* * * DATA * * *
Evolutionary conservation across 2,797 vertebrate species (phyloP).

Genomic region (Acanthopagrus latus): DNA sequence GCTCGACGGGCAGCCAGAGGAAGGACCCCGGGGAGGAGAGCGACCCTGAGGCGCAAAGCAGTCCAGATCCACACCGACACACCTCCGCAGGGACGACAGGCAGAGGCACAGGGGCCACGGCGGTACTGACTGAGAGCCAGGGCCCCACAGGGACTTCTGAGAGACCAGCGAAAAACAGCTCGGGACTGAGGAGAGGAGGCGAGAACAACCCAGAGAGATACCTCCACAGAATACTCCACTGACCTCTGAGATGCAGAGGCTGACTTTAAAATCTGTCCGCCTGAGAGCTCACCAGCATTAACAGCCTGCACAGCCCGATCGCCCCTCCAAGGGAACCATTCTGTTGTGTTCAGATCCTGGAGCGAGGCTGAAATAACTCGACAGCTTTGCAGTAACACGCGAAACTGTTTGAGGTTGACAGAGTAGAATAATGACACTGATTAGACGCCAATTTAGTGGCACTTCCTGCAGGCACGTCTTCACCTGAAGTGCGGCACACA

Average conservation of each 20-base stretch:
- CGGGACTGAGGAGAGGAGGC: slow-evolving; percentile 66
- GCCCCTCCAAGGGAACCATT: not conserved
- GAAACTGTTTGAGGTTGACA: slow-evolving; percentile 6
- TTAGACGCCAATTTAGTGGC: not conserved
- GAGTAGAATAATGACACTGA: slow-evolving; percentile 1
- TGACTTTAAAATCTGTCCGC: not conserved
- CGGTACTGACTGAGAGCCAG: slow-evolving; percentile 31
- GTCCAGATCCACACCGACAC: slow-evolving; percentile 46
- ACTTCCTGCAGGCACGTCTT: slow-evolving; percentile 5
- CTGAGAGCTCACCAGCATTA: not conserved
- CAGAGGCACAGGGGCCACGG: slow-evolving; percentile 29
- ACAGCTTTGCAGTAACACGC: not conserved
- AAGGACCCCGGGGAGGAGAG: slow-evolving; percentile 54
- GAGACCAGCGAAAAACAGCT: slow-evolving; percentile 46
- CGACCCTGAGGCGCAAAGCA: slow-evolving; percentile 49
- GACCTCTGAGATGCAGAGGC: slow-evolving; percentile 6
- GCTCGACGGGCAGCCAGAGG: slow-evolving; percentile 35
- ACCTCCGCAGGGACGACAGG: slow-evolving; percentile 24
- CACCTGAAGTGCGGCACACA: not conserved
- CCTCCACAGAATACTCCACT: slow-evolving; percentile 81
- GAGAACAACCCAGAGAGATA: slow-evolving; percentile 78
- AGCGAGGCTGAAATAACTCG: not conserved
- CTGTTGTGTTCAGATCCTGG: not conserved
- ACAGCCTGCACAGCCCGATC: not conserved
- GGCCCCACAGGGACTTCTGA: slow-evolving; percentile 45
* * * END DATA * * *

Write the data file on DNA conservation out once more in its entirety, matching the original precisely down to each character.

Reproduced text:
Evolutionary conservation across 2,797 vertebrate species (phyloP).

Genomic region (Acanthopagrus latus): DNA sequence GCTCGACGGGCAGCCAGAGGAAGGACCCCGGGGAGGAGAGCGACCCTGAGGCGCAAAGCAGTCCAGATCCACACCGACACACCTCCGCAGGGACGACAGGCAGAGGCACAGGGGCCACGGCGGTACTGACTGAGAGCCAGGGCCCCACAGGGACTTCTGAGAGACCAGCGAAAAACAGCTCGGGACTGAGGAGAGGAGGCGAGAACAACCCAGAGAGATACCTCCACAGAATACTCCACTGACCTCTGAGATGCAGAGGCTGACTTTAAAATCTGTCCGCCTGAGAGCTCACCAGCATTAACAGCCTGCACAGCCCGATCGCCCCTCCAAGGGAACCATTCTGTTGTGTTCAGATCCTGGAGCGAGGCTGAAATAACTCGACAGCTTTGCAGTAACACGCGAAACTGTTTGAGGTTGACAGAGTAGAATAATGACACTGATTAGACGCCAATTTAGTGGCACTTCCTGCAGGCACGTCTTCACCTGAAGTGCGGCACACA

Average conservation of each 20-base stretch:
- CGGGACTGAGGAGAGGAGGC: slow-evolving; percentile 66
- GCCCCTCCAAGGGAACCATT: not conserved
- GAAACTGTTTGAGGTTGACA: slow-evolving; percentile 6
- TTAGACGCCAATTTAGTGGC: not conserved
- GAGTAGAATAATGACACTGA: slow-evolving; percentile 1
- TGACTTTAAAATCTGTCCGC: not conserved
- CGGTACTGACTGAGAGCCAG: slow-evolving; percentile 31
- GTCCAGATCCACACCGACAC: slow-evolving; percentile 46
- ACTTCCTGCAGGCACGTCTT: slow-evolving; percentile 5
- CTGAGAGCTCACCAGCATTA: not conserved
- CAGAGGCACAGGGGCCACGG: slow-evolving; percentile 29
- ACAGCTTTGCAGTAACACGC: not conserved
- AAGGACCCCGGGGAGGAGAG: slow-evolving; percentile 54
- GAGACCAGCGAAAAACAGCT: slow-evolving; percentile 46
- CGACCCTGAGGCGCAAAGCA: slow-evolving; percentile 49
- GACCTCTGAGATGCAGAGGC: slow-evolving; percentile 6
- GCTCGACGGGCAGCCAGAGG: slow-evolving; percentile 35
- ACCTCCGCAGGGACGACAGG: slow-evolving; percentile 24
- CACCTGAAGTGCGGCACACA: not conserved
- CCTCCACAGAATACTCCACT: slow-evolving; percentile 81
- GAGAACAACCCAGAGAGATA: slow-evolving; percentile 78
- AGCGAGGCTGAAATAACTCG: not conserved
- CTGTTGTGTTCAGATCCTGG: not conserved
- ACAGCCTGCACAGCCCGATC: not conserved
- GGCCCCACAGGGACTTCTGA: slow-evolving; percentile 45